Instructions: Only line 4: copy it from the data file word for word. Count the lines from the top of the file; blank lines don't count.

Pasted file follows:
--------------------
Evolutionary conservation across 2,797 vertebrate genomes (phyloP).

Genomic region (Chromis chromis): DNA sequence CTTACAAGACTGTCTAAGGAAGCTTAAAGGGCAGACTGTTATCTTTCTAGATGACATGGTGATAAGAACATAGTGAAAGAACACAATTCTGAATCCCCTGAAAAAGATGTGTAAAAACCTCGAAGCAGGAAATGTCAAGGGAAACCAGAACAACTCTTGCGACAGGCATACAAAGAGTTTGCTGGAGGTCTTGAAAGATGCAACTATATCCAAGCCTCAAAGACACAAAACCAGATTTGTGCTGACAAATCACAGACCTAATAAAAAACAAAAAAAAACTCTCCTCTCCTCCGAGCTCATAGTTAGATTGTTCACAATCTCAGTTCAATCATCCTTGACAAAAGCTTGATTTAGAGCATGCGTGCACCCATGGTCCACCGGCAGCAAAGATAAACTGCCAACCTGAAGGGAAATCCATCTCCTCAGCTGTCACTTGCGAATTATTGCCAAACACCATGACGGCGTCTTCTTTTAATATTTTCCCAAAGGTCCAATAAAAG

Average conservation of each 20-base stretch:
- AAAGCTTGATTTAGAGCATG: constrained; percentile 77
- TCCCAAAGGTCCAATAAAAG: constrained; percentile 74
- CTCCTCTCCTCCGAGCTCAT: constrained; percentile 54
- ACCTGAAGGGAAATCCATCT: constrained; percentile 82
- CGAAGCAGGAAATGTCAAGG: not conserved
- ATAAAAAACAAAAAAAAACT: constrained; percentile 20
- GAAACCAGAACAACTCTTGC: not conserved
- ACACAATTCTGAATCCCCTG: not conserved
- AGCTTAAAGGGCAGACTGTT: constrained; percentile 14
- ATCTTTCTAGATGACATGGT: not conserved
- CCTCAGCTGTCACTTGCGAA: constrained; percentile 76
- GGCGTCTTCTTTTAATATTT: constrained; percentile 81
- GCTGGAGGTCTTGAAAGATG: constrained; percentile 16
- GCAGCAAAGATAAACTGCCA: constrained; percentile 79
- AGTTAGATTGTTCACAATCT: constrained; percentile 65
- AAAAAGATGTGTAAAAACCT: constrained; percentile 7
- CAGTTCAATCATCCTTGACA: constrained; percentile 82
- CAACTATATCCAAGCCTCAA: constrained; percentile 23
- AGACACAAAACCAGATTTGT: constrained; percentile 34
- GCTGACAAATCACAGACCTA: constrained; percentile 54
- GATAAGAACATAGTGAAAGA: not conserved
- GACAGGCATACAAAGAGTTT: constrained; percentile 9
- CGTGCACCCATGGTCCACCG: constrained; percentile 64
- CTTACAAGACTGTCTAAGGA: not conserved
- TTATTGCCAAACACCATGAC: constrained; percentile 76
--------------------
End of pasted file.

- AAAGCTTGATTTAGAGCATG: constrained; percentile 77